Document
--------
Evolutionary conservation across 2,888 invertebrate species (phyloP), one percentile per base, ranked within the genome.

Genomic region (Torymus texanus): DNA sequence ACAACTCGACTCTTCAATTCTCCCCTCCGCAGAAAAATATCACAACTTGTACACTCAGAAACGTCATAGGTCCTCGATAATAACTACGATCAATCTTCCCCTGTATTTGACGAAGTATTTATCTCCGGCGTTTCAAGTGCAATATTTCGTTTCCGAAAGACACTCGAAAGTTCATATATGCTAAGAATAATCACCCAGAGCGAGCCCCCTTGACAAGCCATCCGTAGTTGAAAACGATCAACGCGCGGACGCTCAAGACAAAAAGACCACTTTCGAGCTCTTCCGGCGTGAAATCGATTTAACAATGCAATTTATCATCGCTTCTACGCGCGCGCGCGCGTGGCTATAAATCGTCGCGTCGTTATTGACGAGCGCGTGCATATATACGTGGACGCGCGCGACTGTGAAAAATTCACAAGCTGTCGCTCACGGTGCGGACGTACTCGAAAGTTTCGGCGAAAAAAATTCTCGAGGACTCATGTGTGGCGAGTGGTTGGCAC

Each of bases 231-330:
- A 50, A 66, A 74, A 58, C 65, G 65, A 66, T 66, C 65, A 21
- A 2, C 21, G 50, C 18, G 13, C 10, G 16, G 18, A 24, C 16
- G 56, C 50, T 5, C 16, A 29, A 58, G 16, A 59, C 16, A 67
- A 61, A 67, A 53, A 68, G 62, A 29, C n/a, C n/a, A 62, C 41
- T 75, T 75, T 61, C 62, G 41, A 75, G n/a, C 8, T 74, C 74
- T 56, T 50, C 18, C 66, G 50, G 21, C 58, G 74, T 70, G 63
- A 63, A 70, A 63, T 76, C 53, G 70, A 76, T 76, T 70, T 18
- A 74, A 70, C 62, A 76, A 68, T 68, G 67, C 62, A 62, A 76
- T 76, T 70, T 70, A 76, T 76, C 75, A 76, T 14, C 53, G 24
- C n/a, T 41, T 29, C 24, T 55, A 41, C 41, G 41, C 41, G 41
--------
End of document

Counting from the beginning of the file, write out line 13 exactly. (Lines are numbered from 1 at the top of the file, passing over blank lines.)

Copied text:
- C n/a, T 41, T 29, C 24, T 55, A 41, C 41, G 41, C 41, G 41